Yet, with nothing more than a cryptic promise to make them fishers of people, a promise to turn everything they knew upside down, they left everything and followed him.
All I can offer is that in their call from Jesus, they heard something different. In his words to follow him, they did not hear the old patterns, the old ways, the old tools that had done so much to break the world around them. At some level that they didn’t even yet understand, in Christ they heard a call into a new way of being.
It is a call into relationship the Creator God, who called creation itself into being. It is the God who speaks the very words that bring healing and wholeness. It is the God whose very breath is new possibility.
It was as though they had been sitting in darkness until the day that Jesus appeared to them on the shore, calling for them to follow. At last, they saw the light. What else could they do but follow it?
I think of those disciples as they looked up from their nets and saw Jesus for the very first time as I look out at the world today. I see people who are not only unchurched, but who have no knowledge of the faith, or of any faith, whatsoever. And yet they long, still they hunger, for the same thing that we all feel a longing and hungering—a wholeness that is missing from within.
We try to fill it with new cars and fancy homes. We try to fill it with “retail therapy,” with self-care days, and self-help. We try to fill it with jobs and family commitments. We try to fill it with the accumulation of wealth, with social status among our peers. We seek approval and popularity online and in social media. We patch it up with national pride and a sense of moral superiority over those who are less fortunate. Yet still, we cannot shake that longing, that feeling that there is an empty place within us hungers for something more.
I see so many people in our world who feel it. I see so many people who have tried so many different ways to fill what they feel is missing from their lives. Yet that sense of hollowness remains. That hunger for something more cannot be filled.
We cannot heal our wounds with the very things that pierce our souls.
And Christ is calling to them. Of this I am certain beyond all doubt, Christ is calling them. Christ is calling them, even if, like those first disciples, he is still a stranger to them. And I know this because Jesus has also called each of us, perhaps it is even why you are here today.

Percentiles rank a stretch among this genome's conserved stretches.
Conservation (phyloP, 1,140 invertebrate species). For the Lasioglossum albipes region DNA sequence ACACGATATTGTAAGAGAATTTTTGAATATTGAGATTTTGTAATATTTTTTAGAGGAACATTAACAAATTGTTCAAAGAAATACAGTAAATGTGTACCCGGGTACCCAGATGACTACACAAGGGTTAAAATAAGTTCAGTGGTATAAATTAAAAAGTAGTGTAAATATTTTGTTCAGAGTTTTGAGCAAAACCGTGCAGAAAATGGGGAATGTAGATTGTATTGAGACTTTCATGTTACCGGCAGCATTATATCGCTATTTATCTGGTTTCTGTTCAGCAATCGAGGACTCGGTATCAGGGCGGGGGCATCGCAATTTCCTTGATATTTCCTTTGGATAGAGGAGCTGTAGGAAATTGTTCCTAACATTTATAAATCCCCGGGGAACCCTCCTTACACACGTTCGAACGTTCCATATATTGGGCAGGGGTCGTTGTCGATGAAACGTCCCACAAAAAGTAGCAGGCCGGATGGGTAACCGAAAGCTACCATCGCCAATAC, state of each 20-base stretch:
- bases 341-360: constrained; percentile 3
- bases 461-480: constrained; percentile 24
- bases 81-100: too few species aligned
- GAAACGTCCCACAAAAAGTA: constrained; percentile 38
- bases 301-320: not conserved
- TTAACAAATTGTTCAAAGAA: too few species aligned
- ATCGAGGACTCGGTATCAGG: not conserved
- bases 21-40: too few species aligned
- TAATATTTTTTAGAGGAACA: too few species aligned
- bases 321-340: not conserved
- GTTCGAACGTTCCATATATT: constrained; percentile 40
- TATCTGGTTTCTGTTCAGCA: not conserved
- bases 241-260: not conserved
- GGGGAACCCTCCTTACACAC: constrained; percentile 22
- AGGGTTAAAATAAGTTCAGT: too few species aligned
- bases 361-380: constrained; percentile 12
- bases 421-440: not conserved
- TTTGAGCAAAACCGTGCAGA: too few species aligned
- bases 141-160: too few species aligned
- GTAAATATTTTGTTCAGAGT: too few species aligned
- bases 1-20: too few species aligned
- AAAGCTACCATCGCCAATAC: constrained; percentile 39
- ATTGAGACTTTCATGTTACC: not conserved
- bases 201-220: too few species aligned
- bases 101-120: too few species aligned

Jesus has called each of us, and for reasons we may not even fully understand yet, in his call we have heard something that was new. In his call we have sensed an invitation into relationship with the very ground of creation, with the one who offers healing and wholeness to the wounded and hollow places in our lives.
And Jesus calls us here, as a community, to be a light that shines in the darkness. We cannot look to a diocesan program or a synod resolution to do it for us. We cannot hope for a national initiative or a church study to guide us. And we cannot wait for the bishops of the Church of England, or of any church, to lead us. For that is not what they do.
It is Christ who leads us, and we are called to follow Christ. What is more, God has already given us all that we need to do this work, for we have been given Christ and we have been given one another.
We are called to be agents of healing and wholeness that the world so desperately longs for. We are called to create the space for new possibility and transformation for ourselves, for the people who find their way through our doors, and for the community and the world around us. We are called to help all who hear Jesus’ call seek him in the world, and to pursue reconciliation and restoration of right relationship within ourselves and with others and with creation and with God. And we are called to do all this until, at last, the whole world is bathed in the light of God’s new creation.
Preached by the Rev. Adam Yates
“Church of England bishops propose offering blessings to same-sex couples, but not marriage,” Episcopal News Service, 2023.01.18. https://www.episcopalnewsservice.org/2023/01/18/church-of-england-bishops-propose-offering-blessings-to-same-sex-couples-but-not-marriage/
 “Draft prayers of thanksgiving, dedication and for God’s blessing for same-sex couples published,” Church of England, 2023.01.20. https://www.churchofengland.org/media-and-news/press-releases/draft-prayers-thanksgiving-dedication-and-gods-blessing-same-sex
 “Justin Welby ‘joyful’ at C of E switch but will not bless same-sex civil marriages,” The Guardian, 2023.01.20. https://www.theguardian.com/world/2023/jan/20/justin-welby-archbishop-of-canterbury-church-of-england-same-sex-civil-marriages
 “Trained, Armed, and Ready. To Teach Kindergarten,” The New York Times, 2022.07.31. https://www.nytimes.com/2022/07/31/us/teachers-guns-schools.html